But what good is that data if the company’s managers don’t know what it all means?
That’s the question Brian McLaren, director of HR shared services at RBS Group, recently asked himself.
The Edinburgh-based bank once known as Royal Bank of Scotland has realized huge cost savings since it established its shared-services center in 2000. After investing ?12 million in the project, the company has seen savings of ?70 million during the past six years.
Despite this success, McLaren saw room for improvement. Specifically, he has noticed that while the company has a lot of good information about its employees, RBS isn’t doing enough to use this data to improve its workforce management strategy, he says.
"Our HR directors do not quite understand the data," McLaren says. "We have these individual streams of information, but nothing to bring it all together that makes the connection to our business."
To address the issue, RBS is spending the next few months creating a "people metrics group" whose job will be to provide monthly reports to line managers and HR directors on various human capital metrics.
The reports might provide an analysis of why turnover is particularly high in one business unit compared with another, McLaren says.
By the end of this year, McLaren hopes to establish a group of 14 HR managers to make up the group. They will be supported by a few credit analysts and underwriters.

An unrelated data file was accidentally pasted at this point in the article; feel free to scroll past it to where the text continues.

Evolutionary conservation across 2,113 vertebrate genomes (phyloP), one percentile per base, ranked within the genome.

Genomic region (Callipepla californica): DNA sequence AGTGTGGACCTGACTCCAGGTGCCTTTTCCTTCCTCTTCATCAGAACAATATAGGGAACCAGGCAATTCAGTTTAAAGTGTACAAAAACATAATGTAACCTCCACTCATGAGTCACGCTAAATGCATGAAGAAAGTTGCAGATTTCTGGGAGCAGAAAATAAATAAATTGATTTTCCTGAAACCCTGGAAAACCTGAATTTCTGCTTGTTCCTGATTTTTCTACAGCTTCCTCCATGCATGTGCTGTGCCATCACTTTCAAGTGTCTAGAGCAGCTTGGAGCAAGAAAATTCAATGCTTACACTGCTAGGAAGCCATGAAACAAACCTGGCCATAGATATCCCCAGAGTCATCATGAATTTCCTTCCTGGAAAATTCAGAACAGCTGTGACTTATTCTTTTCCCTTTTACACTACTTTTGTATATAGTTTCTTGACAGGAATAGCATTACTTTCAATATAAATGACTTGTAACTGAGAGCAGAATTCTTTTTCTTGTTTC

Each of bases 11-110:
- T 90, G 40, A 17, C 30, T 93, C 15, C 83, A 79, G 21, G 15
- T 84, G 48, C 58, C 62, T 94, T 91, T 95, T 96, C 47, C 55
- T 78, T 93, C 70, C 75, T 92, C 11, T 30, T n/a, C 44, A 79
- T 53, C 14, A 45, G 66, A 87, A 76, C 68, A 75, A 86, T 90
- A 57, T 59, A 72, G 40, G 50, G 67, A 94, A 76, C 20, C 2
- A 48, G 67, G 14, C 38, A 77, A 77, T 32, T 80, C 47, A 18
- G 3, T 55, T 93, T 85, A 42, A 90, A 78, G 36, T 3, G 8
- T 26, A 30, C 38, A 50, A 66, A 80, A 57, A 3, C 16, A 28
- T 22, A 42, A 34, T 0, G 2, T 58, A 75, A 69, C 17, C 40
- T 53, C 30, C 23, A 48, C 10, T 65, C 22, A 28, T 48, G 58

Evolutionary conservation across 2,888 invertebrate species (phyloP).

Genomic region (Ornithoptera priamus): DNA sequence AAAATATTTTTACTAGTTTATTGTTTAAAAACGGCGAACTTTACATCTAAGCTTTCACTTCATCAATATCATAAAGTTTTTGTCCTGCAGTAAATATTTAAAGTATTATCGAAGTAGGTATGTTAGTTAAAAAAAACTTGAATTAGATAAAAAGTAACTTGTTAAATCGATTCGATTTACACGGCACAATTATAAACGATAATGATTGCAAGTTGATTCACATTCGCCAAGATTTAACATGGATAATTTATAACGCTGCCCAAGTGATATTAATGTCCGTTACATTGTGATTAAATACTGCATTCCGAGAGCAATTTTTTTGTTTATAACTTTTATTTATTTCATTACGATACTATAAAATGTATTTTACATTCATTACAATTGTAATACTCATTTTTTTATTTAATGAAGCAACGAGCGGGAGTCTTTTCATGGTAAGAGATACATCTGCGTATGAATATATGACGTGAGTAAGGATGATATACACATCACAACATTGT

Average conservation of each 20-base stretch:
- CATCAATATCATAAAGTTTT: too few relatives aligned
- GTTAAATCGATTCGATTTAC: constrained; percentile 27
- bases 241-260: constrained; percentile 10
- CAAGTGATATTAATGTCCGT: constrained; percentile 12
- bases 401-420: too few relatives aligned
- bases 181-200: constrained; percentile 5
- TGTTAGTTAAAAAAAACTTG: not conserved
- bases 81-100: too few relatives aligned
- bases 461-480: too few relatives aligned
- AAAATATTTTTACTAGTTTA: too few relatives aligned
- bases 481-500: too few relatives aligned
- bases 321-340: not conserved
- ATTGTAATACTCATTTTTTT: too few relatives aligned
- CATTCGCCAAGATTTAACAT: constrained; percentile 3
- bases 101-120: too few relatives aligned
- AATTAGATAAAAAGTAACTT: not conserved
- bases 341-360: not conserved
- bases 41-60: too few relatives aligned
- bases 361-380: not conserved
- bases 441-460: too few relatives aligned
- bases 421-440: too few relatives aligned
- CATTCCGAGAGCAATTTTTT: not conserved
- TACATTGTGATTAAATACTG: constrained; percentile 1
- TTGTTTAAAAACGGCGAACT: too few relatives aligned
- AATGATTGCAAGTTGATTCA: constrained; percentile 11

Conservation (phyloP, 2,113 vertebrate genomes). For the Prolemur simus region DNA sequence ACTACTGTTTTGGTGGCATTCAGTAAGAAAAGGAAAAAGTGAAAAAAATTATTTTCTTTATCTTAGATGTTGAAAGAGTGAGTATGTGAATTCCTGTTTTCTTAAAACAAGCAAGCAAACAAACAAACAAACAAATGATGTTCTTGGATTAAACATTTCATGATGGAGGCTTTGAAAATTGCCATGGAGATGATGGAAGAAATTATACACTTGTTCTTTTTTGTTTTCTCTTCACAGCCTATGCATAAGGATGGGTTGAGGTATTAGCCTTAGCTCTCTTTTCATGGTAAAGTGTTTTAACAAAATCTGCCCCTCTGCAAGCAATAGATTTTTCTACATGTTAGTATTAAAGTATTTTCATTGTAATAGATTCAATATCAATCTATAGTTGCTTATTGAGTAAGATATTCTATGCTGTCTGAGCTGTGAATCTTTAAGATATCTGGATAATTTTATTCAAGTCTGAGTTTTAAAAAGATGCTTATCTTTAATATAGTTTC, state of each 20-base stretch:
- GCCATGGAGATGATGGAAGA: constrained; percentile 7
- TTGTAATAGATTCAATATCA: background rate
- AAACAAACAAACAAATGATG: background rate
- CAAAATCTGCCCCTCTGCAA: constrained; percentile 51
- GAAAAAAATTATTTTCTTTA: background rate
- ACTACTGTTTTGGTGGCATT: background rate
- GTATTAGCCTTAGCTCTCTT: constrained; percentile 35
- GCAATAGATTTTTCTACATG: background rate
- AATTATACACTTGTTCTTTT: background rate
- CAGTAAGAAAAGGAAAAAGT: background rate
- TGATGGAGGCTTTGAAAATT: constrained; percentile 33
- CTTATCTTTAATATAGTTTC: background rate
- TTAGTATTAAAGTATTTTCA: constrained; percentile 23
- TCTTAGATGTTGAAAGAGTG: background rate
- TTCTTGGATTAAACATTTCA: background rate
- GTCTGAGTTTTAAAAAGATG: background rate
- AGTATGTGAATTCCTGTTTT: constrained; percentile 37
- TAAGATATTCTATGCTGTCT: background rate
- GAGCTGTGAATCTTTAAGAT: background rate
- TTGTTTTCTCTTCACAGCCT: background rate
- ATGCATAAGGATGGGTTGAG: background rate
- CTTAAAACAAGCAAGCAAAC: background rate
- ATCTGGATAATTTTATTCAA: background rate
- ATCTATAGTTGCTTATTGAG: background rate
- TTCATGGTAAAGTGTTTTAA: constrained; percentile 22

"Since we are a financial services company, we have a lot of expert analysts who can support this group," McLaren says.
RBS is on the forefront of an emerging trend, analysts say. "Consultants have been pushing the idea of taking this human capital approach for some time, but it’s been slow to get off the ground," says Neil McEwen, an analyst at PA Consulting Group who has worked with RBS in the past.
This is becoming a greater focus now because line managers are turning to the shared-services centers for this kind of workforce analytics, analysts say.
"Companies are starting to realize that the value of having the data isn’t just the ability to report the data, but to interpret it and understand how it can be used to improve the business strategy," says David Parry, an analyst in the London office of Deloitte. "Being able to slice and dice the data is the key benefit to doing shared services."
Workforce Management, February 12, 2007, p. 21 -- Subscribe Now!